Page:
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Born on This Day: The Bridge Builder

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Born this day in 1708,  the French architect and structural engineer Jean-Rodolphe Perronet was admittedly not technically a ‘builder’ but he was the man responsible for the design and construction of many key bridges in 18th-century France. Perronet improved the network of bridges and roads across France, and established the first school for training bridge […]

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Selecting Furniture & Sculpture Part I

It's a bit of a balancing act! Dog balancing on two chairs on the balcony of 5 Princes Gardens, albumen print, Clementina, Lady Hawarden, London, ca.1861. V&A PH.457:330-1968

Today’s post has been prompted by a comment from Robert Thornhill on a previous entry. Robert asked for more information on how and why choices were made in selecting furniture and sculpture objects for the new galleries. I previously described the overall process of selecting objects back in the early days of the blog, but […]

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‘little meat and a great deal of cabbage and turnips have driven us out of Würzburg … This 22nd day of October in the year 1716’

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Large writing cabinets, such as the impressive example below, were often important indicators of a gentleman’s status in the 18th century. This cabinet is a fine example of the best craftsmanship of the period and its large size and intricate detailing indicates the importance of the person for whom it was made. It also held within it a secret […]

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Born on This Day: Giovanni Battista Piranesi

This engraving forms the title page of a volume. It depicts an ancient stone, with a cameo portrait of Giovanni Battista Piranesi in the centre. The portrait is a copy of a self-portrait by Piranesi, copied by his son for this volume. There are Roman engravings both above and below the cameo. Underneath the stone there are several classical motifs, including an armoured soldier, a city plan of Rome, and Roman vases. VA E.3958-1908

In the late-18th and early-19th centuries, increased travel and archaeological discoveries, at sites such as Pompeii and Herculaneum in Italy, led to a revival of interest in ancient and classical decoration. The work of architect and printmaker Giovanni Battista Piranesi (1720-1778) helped to pioneer this rediscovery of Roman remains and he was one of the […]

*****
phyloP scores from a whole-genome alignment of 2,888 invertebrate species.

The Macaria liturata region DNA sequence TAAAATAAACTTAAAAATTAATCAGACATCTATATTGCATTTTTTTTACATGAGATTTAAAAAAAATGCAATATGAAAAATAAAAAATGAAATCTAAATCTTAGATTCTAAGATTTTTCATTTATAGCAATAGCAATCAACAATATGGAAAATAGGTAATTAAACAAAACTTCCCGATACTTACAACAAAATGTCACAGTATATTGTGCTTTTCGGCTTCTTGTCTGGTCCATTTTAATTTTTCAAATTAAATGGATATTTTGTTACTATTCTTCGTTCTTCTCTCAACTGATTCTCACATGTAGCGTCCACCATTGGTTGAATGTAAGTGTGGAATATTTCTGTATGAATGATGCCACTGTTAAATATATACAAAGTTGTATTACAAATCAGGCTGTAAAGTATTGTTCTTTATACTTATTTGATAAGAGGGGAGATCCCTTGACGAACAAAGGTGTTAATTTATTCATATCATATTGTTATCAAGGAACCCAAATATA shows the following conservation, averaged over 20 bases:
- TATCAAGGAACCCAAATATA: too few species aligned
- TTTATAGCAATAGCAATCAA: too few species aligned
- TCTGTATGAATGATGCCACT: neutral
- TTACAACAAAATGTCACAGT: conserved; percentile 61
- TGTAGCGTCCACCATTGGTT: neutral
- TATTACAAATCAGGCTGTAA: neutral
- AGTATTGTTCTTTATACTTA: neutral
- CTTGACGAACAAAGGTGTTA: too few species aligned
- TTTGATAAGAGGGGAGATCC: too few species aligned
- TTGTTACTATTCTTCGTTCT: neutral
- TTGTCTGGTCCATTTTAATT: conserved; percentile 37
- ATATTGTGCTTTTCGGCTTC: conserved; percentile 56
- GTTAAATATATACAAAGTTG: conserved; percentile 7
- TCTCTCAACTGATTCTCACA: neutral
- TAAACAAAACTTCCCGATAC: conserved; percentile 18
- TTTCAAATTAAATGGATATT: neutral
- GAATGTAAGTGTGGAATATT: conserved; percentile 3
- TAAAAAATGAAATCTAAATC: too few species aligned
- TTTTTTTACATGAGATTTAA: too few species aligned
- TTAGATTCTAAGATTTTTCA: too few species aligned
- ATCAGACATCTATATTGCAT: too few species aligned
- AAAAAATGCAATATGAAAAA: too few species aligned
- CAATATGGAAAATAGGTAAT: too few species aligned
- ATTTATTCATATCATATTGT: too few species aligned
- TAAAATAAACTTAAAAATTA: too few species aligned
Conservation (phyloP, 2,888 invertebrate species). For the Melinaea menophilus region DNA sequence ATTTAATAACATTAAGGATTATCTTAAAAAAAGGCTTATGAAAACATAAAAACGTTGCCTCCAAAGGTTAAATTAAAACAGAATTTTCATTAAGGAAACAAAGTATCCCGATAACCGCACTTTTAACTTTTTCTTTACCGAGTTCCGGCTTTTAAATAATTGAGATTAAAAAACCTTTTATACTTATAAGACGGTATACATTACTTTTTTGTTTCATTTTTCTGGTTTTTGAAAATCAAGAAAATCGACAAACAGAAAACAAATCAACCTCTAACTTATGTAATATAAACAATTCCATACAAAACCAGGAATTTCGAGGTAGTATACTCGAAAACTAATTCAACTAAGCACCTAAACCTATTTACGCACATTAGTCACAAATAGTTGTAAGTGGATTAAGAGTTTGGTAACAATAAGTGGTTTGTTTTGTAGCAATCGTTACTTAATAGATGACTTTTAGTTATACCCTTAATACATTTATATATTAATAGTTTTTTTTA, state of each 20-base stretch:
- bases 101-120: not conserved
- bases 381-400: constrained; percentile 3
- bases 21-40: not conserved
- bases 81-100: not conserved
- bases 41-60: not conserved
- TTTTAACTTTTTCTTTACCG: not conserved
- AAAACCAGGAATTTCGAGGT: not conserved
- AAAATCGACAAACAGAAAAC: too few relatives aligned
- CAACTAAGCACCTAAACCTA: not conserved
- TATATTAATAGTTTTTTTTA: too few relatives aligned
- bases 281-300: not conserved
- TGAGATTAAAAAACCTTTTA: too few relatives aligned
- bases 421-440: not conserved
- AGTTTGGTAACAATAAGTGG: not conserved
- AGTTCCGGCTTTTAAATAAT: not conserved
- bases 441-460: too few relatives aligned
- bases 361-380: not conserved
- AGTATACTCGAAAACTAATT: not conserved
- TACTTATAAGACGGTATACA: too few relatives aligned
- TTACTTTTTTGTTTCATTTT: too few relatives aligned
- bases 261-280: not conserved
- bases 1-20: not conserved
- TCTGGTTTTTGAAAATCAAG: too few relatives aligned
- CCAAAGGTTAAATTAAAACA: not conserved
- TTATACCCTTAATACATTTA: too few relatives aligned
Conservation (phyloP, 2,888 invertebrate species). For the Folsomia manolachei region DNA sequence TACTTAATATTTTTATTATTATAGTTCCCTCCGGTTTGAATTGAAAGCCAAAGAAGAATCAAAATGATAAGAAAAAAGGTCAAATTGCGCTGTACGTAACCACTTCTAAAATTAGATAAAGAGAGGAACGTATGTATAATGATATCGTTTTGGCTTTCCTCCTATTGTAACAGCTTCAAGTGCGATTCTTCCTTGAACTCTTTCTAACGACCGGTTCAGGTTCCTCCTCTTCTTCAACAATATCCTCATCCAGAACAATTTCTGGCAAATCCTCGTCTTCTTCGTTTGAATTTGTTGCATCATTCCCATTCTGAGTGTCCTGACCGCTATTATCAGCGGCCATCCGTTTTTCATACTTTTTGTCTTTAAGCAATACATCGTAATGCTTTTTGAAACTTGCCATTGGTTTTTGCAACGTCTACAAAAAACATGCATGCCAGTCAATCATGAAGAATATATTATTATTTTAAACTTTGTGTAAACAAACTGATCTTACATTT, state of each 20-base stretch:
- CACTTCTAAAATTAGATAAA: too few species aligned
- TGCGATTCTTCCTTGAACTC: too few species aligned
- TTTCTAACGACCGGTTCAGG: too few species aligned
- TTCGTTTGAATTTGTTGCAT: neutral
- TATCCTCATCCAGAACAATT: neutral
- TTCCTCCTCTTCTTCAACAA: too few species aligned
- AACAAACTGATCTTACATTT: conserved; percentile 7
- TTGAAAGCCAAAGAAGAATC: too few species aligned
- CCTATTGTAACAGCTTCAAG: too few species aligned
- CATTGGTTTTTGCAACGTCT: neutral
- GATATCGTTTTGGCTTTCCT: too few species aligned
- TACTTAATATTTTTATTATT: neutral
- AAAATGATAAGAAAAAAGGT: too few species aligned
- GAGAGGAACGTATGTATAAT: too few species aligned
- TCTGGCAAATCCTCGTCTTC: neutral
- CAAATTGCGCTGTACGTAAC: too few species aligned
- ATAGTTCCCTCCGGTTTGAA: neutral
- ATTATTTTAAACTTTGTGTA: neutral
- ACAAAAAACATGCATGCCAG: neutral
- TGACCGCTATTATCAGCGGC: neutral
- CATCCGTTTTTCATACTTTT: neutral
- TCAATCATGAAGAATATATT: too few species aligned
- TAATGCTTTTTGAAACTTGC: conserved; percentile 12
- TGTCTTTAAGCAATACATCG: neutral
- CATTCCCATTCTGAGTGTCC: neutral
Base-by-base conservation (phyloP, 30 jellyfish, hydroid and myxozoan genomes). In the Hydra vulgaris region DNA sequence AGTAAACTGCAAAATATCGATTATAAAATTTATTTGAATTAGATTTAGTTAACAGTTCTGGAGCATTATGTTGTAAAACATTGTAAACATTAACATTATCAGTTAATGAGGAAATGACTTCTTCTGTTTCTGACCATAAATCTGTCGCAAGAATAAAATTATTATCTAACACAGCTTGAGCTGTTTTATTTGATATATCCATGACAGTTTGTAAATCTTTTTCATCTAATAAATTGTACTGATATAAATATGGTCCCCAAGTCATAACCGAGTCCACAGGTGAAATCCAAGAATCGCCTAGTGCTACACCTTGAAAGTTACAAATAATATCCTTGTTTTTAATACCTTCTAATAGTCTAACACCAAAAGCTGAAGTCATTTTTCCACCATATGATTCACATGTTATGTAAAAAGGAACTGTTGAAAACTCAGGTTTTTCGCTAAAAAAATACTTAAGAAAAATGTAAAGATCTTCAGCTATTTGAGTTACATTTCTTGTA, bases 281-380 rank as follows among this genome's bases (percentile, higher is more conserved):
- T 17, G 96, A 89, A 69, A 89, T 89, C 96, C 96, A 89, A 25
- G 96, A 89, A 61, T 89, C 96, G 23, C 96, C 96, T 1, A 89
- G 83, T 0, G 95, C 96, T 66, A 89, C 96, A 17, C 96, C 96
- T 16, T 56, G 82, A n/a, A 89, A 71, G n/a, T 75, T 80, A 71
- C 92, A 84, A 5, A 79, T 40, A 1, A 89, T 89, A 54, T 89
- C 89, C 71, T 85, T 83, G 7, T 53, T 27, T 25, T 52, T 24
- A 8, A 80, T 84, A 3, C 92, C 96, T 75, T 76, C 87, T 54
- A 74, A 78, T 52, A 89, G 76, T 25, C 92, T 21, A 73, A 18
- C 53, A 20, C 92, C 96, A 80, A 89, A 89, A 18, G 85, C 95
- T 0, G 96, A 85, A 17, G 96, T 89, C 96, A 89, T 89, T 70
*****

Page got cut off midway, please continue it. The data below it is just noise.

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Born on this Day: François Boucher

Portrait of François Boucher, reception piece by Gustaf Lundberg for the Académie Royale de Peinture presented on January 28, 1741. Musée du Louvre

Having caught the autumnal lurgy which seems to be making its way around the city at the moment, I was off work yesterday. This meant that I’ve been pipped to the post by the V&A’s Facebook page in marking the birthday of the French court painter, draughtsman and etcher François Boucher. I’ve refrained from changing […]

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Born on This Day: Augustin Pajou

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The celebrated French sculptor Augustin Pajou was a contemporary of Clodion, Houdon and Pigalle but is today (despite his obvious skill!) not as well known outside of France as he perhaps should be. Born on 19th September 1730, Pajou grew up in the Faubourg Saint-Antoine, then one of the poorer sections of Paris, the son […]

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The Brown Suit: Coup de Bouton!

Steel buttons: Coup de Bouton, etching by William Humphrey, c. 1777. Lewis Walpole Library, Yale University

In my last post I mentioned how ‘Anglomania’ influenced the adoption of darker colours for men’s daytime clothing among the middle and upper classes in late 18th-century France. This move towards a more somber palette brought about a dependency on buttons to create the maximum sartorial impact. A basic rule often seeming to be ‘the […]

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The Brown Suit: Anglomania

The upper-body of the suit, shown as it would have been worn with a cravat around the neck.

As well as illustrating a svelte figure, this wonderful brown suit also exemplifies staple day-wear fashions for the middle and upper classes in late 18th-century Europe. Its slim-fit, noticeably snug across the upper-body, and the height of the coat collar attest to the owner’s fashionable taste. The breeches reach over the knees and are a tighter fit than […]

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The Brown Suit: Audio Recordings

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The other week I found myself in the Textile Conservation studios, a microphone in front of me, contemplating how much sweat may have soaked into a coat. I should quickly make it clear that it wasn’t a coat being worn by a perspiring colleague, but rather a very smart wool coat dating from the 1780s. […]

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Born on this Day: Charles-Louis Clérisseau

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  Today our moment of ‘birthday-prompted’ attention is focused upon the artist, architectural draughtsman and antiquary Charles-Louis Clérisseau (1721-180). Clérisseau has been described as creating a vital link in the chain of architectural excellence that prevailed in Europe during the 18th and 19th centuries. He was sent to study at the French Academy in Rome in 1749, where he worked with […]

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